Containers in the cloud

Design by contract Tutorial, part 3/6: [Docker] Mock your interfaces using Swagger, Wiremock, Docker, Azure Devops, Terraform and Azure

Let’s put the “Build once, Run anywhere” promise to the test: build the container for the mock service

Though there are many, many, many ways to run a service you’ve built in different environments, most of them require extensive reconfiguration, are problem prone and break easily. Just ask any developer that has built apps for IIS .

Docker is very popular because it solves this problem neatly. It builds a container -a box- within which your application lives. This stays the same everywhere, be it the dev PC, your local staging and production environment or the cloud. You still need, of course, to know how to communicate to other services or how the world reaches you, but this is reduced to a few configuration files.

And, while usually I’m suspicious against overhyped products and technologies, Docker really is easy to use.

How easy? Well, that’s what we need to do for our mock service:

  1. Install docker for your OS and create an account in docker hub
  2. Inside the wiremock folder, create an empty text file named Dockerfile (no extension)
  3. Open it with a text editor and paste the following (I’ll explain below):
FROM rodolpheche/wiremock
LABEL maintainer="Your Name <youremail@somewhere.com>"

ADD mappings/*.json /home/wiremock/mappings/
ADD __files/*.* /home/wiremock/__files/

CMD ["java", "-cp", "/var/wiremock/lib/*:/var/wiremock/extensions/*", "com.github.tomakehurst.wiremock.standalone.WireMockServerRunner", "--global-response-templating", "--verbose"]

4. Open a command window in the wiremock folder and enter the following command:

docker image build -t graubfinancemock:1.0 .

We’ve built our container image, now lets run it:

docker container run --publish 80:8080 --detach --name graubfinancemock graubfinancemock:1.0

To test if it works, open a browser and navigate to http://localhost/servicehealth .

docker running

Ta da!

The last step is to publish it so that it’s available for others (like our cloud instance which we’ll create next) to use. In the command window enter the following commands (use the login details you created in dockhub, step 1):

docker login
docker image tag graubfinancemock:1.0 YOURUSERNAME/graubfinancemock:1.0
docker image tag graubfinancemock:1.0 YOURUSERNAME/graubfinancemock:latest
docker image push YOURUSERNAME/graubfinancemock:1.0
docker image push YOURUSERNAME/graubfinancemock:latest

That’s it. Seriously, we’re done. But let’s take a moment and explain what we did.

First of all, the dockerfile. It contains all the info for your container and, in our case, states the following:

  1. FROM rodolpheche/wiremock“: don’t begin from an empty environment; instead, use the image named “wiremock” from account “rodolpheche“, who has already created and published a suitable docker configuration (thanks!)
  2. The two “ADD” lines tell it to add (duh) files into the filesystem of the container
  3. The “CMD” tells the container what to do when it starts. In our case, it runs the java package of wiremock, passing a few command line options, like –global-response-templating

Now the docker commands.

  1. The “docker image build” builds the image, i.e. creates the docker file system and stores the configuration. It gives it a name (graubfinancemock) and a version (1.0). A version is just a string; it could also be, say, 1.0-alpha, 2.1-RC2, 4.2.1 and so on.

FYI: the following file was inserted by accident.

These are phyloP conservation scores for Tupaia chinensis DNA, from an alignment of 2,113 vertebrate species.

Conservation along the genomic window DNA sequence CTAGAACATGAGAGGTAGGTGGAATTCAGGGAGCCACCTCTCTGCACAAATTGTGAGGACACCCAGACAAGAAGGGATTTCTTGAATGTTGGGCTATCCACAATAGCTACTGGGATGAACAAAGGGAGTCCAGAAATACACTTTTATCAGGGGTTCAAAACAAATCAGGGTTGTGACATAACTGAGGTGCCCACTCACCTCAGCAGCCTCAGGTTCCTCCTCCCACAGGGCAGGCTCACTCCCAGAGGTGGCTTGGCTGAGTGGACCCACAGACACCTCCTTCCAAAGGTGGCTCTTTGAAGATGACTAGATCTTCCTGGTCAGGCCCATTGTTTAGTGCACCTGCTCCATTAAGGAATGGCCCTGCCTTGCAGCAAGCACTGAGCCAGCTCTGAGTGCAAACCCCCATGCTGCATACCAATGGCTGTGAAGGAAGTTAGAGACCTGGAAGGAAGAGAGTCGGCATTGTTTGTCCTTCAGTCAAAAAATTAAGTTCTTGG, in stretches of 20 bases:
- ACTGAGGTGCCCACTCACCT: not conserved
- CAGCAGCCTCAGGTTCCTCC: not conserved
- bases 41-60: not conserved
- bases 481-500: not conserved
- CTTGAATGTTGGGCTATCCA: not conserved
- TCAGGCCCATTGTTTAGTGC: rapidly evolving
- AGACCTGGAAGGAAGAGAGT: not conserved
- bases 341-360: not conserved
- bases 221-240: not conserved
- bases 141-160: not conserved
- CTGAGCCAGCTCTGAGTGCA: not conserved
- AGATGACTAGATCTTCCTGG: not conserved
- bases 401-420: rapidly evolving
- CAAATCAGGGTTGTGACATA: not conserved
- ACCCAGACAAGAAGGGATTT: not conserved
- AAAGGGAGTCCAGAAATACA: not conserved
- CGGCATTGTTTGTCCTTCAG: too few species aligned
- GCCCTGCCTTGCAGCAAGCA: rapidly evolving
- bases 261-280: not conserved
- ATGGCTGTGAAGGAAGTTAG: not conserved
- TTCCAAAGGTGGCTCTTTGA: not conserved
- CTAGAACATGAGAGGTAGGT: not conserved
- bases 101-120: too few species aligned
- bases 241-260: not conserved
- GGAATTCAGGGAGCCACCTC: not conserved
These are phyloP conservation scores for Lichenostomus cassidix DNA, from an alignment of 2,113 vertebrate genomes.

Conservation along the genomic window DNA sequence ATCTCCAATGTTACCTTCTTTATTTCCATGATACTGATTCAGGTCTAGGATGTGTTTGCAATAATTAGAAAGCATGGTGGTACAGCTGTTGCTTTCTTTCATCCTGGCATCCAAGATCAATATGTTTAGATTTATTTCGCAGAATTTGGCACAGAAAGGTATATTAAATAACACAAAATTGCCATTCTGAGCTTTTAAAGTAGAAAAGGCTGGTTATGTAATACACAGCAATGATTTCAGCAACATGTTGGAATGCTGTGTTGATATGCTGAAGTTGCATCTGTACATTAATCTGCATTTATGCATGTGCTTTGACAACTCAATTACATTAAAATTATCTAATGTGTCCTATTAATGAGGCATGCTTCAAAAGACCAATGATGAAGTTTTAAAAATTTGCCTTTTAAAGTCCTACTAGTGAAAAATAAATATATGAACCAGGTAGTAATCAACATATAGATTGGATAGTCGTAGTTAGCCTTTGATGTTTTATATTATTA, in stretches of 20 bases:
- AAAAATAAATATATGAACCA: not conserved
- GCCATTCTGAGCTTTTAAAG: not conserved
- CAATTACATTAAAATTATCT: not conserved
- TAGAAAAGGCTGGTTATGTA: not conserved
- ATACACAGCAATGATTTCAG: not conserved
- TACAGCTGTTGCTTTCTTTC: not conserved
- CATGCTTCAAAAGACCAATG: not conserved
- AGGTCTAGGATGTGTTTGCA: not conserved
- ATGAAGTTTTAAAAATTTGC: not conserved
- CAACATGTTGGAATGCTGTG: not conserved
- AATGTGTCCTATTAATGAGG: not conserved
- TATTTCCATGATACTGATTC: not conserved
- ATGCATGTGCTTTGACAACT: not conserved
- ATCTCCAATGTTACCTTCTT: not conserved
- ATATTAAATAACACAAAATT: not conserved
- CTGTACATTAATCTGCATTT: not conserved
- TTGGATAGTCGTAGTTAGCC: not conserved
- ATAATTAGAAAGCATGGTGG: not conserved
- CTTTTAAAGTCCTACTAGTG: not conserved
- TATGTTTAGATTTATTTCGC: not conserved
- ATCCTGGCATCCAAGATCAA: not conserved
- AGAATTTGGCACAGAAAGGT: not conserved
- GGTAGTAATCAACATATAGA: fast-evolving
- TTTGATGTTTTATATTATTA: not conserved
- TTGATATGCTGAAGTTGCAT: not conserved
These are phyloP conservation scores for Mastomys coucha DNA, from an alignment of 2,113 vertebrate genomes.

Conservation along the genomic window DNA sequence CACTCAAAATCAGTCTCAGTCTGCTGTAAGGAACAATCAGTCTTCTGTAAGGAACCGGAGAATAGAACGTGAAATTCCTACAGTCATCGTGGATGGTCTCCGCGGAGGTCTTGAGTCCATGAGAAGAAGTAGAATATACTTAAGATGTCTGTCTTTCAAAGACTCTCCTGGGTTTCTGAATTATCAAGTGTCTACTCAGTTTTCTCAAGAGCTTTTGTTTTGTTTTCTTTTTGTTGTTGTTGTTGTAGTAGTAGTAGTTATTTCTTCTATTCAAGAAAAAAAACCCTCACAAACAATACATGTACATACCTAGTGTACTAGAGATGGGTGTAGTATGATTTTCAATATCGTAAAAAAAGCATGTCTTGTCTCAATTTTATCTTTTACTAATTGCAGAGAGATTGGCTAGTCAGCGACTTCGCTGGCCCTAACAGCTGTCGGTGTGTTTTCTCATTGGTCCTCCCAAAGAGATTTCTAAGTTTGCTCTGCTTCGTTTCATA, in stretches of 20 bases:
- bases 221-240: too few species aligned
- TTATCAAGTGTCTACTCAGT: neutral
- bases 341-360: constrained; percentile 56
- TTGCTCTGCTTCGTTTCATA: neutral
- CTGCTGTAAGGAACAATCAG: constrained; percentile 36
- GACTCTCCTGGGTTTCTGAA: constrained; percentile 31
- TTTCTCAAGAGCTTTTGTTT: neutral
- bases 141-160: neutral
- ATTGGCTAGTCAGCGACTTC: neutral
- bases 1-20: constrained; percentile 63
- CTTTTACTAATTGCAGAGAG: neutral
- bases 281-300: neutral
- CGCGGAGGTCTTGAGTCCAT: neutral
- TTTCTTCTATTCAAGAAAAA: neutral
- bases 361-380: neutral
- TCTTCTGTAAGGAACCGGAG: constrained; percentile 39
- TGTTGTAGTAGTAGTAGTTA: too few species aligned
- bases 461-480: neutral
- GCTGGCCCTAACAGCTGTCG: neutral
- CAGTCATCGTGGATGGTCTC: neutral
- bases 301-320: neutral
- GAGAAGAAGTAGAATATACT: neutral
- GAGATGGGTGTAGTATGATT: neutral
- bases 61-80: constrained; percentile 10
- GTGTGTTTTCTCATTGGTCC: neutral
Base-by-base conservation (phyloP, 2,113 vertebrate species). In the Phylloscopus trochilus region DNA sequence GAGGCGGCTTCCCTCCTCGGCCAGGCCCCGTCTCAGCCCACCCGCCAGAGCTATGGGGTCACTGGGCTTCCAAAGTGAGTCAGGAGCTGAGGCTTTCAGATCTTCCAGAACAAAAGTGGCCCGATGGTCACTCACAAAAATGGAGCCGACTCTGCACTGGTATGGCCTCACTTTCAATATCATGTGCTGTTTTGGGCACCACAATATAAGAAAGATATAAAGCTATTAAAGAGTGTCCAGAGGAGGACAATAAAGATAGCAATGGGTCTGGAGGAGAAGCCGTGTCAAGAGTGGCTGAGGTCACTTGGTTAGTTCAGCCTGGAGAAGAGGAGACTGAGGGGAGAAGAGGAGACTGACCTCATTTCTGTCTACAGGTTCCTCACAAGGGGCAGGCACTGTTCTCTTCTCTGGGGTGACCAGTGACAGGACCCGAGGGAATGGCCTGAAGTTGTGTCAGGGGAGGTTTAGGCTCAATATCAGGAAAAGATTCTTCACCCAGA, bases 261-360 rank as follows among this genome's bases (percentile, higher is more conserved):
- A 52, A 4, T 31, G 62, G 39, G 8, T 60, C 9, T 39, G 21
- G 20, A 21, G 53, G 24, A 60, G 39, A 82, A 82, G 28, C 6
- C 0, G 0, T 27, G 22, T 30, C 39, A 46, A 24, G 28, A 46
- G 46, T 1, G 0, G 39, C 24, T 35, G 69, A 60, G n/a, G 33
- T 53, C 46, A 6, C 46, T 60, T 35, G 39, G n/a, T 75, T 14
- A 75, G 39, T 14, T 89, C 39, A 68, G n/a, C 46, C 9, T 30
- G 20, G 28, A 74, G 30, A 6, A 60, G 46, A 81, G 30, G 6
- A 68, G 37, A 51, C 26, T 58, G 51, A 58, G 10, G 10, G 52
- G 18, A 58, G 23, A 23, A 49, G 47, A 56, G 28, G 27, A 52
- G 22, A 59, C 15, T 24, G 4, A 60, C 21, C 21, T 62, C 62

2. The “docker container run”, obviously, runs the image. The important thing here is the “–publish 80:8080”. By default, the wiremock server listens to port 8080. So here we instruct docker to map port 80 (visible from the world) to port 8080 (inside the docker container). That’s why we can use the url http://localhost/servicehealth and not http://localhost:8080/servicehealth .
  3. The last this is to publish the image. You need to login, obviously, and then you have to tag the image. You can assign as many tags as you want, so you can e.g. publish to many repositories. The format is REPOSITORY/IMAGE:VERSION. In docker hub the repo name is your username, but it can be different in private repositories. After tagging, you push the tag, which uploads the image.

Note that apart from the normal version (graubfinancemock:1.0) we also tag the image as latest (graubfinancemock:latest). This way when using the image we won’t need to update the version every time we upload a new one; we’ll just say “get the latest”.

But be careful here: if you build a service -forget our mock for a minute, let’s say we’re building an actual service- and people are using your image as :latest, they might unwillingly jump to an incompatible version with breaking changes (say, from 1.x to 2.0). So it’s a much safer strategy to tag your images as :1.0-latest, :2.0-latest etc instead of just :latest. This way, consumers are fairly certain that they only get non-breaking changes.

Private repositories are out of scope for this post, but in an enterprise setting you’ll probably need them; you usually don’t want the whole world to be able to use your container images. Creating a private repo is not hard, but it’s not free anymore. The easiest ways to do that is in Dockerhub itself or in Azure, where it’s called a container registry. Using it, though, is exactly the same as a public one. If it’s not on docker hub, you just have to prefix the tag with the repo address (see “Now the new feature!” in this post).

So now we have our docker configuration. Ready to ship?

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